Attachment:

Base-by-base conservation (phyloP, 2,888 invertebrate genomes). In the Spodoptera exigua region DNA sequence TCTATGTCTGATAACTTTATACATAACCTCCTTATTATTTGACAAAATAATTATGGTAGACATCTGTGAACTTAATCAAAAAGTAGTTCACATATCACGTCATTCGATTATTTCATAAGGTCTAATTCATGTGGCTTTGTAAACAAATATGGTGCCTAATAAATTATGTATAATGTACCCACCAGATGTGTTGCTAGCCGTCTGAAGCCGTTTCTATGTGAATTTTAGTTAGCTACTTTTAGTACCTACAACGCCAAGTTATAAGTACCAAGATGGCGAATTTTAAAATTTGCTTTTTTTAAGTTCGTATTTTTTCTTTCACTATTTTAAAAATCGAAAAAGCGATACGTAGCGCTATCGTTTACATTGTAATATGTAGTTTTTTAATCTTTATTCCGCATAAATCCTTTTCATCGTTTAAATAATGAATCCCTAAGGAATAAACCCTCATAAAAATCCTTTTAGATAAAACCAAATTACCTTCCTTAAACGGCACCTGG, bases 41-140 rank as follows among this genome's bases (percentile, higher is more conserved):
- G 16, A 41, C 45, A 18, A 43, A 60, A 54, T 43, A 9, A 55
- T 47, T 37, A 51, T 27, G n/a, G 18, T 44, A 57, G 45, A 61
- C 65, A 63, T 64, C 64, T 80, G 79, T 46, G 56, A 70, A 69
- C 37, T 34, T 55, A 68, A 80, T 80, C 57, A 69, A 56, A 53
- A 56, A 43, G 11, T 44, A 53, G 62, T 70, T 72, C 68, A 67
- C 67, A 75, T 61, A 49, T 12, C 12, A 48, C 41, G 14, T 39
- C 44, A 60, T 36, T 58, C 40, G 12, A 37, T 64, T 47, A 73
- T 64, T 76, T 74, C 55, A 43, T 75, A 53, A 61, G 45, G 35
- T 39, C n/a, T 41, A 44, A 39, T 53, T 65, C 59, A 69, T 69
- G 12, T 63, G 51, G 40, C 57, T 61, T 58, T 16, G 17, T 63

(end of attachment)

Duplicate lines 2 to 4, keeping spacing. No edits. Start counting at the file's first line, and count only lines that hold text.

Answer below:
- G 16, A 41, C 45, A 18, A 43, A 60, A 54, T 43, A 9, A 55
- T 47, T 37, A 51, T 27, G n/a, G 18, T 44, A 57, G 45, A 61
- C 65, A 63, T 64, C 64, T 80, G 79, T 46, G 56, A 70, A 69